In a starred review, Kirkus says: “A Caribbean honeymoon turns into a media circus over a mermaid sighting in this laser-focused satire from Millet. Deborah, the narrator of Millet’s smart and funny novel, her ninth, is an LA woman who’s snarky to the core: She’s skeptical of her fiance’s hard-core workout regimen, of the rituals of bachelorette parties, even of her best friend’s own snark. So when her new husband, Chip, proposes a honeymoon in the British Virgin Islands, she’s suspicious of tourism’s virtues. Deb’s early interactions seem to justify her defensiveness: One man gets the wrong idea when she accidentally brushes her foot against his leg over drinks: “He made me feel like my toes were prostitutes,” she tells her husband. “Like my toes, Chip, were dolled up in Frederick’s of Hollywood.” The comic, unbelieving tone Millet gives Deb helps sell what happens next: Roped into a scuba dive by an aquatic researcher, she and a small group spot a bunch of mermaids at a nearby reef. Despite the group’s efforts to keep the discovery hidden, the resort gets the news and rushes to capitalize on it, while Deb and her cohorts are eager to preserve the sole example of unadulterated wonder the 21st century has offered them. The novel has the shape and pace of a thriller—Deb is held by corporate goons, the researcher goes mysteriously missing, paramilitary men are called in—and it thrives on Deb’s witty, wise narration. Millet means to criticize a rapacious culture that wants to simplify and categorize everything, from the resort profiteers to churchy types who see the mermaids as symbols of godlessness. The ending underscores the consequences of such blinkered mindsets without losing its essential comedy. An admirable example of a funny novel with a serious message that works swimmingly. Dive in.”

Library Journal’s starred review says: “World-class worrier Deb is a quietly hilarious observer of and cautious participant in life, especially her life with new husband Chip, an über-friendly gamer addicted to extreme sports. When the couple settles on a tropical island for a honeymoon, Deb reluctantly agrees to a scuba-diving adventure arranged by Chip and Nancy, a parrotfish expert Chip meets. A sighting of real mermaids, Nancy’s wish to videotape them for scientific study, and the spiraling viral insanity of social media soon unleash all the hellhounds of today’s polarized society. When corporate powers using militarized thugs plan to “theme park” the mermaids, Deb, Chip, and Nancy rally a crew of defenders, including an ex-Navy SEAL and a brilliant, gorgeous Tokyo videojournalist. Throw in a possible murder and a kidnapping and thus is born a wonderfully comedic, poignant thriller that will have you believing in the existence of mermaids. VERDICT Deb’s endearing insecurity, unexamined courage, and unwavering love for her husband allow for a charming, albeit uncomfortable, examination of the power of skewed worldviews running off the rails, fueled by ignorance and fear, while smarter, cooler heads push back. Brilliant and wildly funny, with well-placed sharp jolts of sobering reality; Pulitzer Prize finalist Millet is pure genius.”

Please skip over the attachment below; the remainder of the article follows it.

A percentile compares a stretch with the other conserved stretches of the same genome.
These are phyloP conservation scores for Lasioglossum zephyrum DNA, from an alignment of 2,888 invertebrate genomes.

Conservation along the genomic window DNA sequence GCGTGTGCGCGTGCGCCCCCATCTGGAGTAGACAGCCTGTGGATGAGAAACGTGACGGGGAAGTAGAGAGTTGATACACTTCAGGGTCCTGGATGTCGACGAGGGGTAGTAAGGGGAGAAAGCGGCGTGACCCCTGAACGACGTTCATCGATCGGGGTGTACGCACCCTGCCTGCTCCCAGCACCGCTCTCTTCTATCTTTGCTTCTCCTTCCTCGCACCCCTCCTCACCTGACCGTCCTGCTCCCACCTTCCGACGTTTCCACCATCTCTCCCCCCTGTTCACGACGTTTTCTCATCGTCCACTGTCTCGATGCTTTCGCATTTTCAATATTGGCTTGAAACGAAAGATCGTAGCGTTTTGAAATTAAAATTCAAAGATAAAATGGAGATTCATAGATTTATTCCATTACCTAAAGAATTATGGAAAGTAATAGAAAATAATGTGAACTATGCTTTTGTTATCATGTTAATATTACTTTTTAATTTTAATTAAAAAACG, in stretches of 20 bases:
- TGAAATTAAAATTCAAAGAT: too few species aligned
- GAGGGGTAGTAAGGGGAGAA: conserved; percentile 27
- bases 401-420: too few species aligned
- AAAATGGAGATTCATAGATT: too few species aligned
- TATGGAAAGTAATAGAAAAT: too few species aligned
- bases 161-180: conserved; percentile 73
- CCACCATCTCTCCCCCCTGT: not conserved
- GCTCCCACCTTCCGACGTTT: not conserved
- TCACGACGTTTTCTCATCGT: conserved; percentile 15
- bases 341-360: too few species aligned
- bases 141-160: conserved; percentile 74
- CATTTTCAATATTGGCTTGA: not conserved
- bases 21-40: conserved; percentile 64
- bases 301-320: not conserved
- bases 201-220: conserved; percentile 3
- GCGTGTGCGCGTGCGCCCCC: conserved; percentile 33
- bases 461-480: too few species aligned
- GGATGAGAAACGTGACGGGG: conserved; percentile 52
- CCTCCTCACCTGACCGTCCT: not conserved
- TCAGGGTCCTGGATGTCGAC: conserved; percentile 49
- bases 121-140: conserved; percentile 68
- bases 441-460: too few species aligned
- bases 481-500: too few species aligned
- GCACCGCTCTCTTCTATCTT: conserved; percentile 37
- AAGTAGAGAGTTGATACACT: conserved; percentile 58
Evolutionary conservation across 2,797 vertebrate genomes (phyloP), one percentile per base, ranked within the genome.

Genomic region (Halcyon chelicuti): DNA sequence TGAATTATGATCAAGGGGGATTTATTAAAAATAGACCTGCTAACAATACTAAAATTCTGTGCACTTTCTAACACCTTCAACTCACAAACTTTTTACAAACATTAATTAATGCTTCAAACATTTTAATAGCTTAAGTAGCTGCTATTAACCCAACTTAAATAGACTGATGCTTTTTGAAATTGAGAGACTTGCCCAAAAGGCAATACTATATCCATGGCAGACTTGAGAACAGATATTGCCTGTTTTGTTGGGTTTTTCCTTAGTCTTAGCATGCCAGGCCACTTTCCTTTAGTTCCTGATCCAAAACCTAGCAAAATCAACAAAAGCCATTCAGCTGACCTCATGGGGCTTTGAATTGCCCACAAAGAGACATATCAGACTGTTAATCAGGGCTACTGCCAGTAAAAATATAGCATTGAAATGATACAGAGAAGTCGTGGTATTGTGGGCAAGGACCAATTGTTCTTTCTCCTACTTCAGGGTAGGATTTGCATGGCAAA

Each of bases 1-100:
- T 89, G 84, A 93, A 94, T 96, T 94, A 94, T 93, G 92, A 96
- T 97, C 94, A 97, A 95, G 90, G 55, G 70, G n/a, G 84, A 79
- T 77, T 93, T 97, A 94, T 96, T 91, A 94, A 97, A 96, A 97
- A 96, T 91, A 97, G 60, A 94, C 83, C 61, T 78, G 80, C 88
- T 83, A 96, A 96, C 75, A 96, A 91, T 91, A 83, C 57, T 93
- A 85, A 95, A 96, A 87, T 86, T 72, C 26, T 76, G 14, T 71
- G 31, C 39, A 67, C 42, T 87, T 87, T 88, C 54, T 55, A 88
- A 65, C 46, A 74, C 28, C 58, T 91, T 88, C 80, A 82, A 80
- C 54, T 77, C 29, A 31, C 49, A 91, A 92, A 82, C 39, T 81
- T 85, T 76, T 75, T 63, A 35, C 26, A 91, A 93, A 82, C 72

Says The New York Times Book Review – “It’s a bold move to make mermaids the center of a grown-up story, even in a novel as hilariously funny as this one. But Lydia Millet’s novels raise the bar for boldness. Through the window of the unlikeliest events or plot twists, she poses the questions many contemporary writers shy away from, or simply skirt…Millet’s writing—witty, colorful, sometimes poetic—is, line by line, a joy to read, and her storytelling is immensely compelling. But there’s always an equally compelling philosophical discussion humming beneath everything. In Mermaids in Paradise that discussion is about the different ways people see the world, and how perceptions form belief…In her most original way, Millet dares us to examine how we ever know when to be “hard core,” or when it’s safe to let down our guard. It’s a testament to her novel’s power that these mermaids retain their mystery, and that the ending of Mermaids in Paradise is one of the most luminous and unsettling in recent fiction.”

When is it available?

You can find Mermaids at the Downtown Hartford Public Library.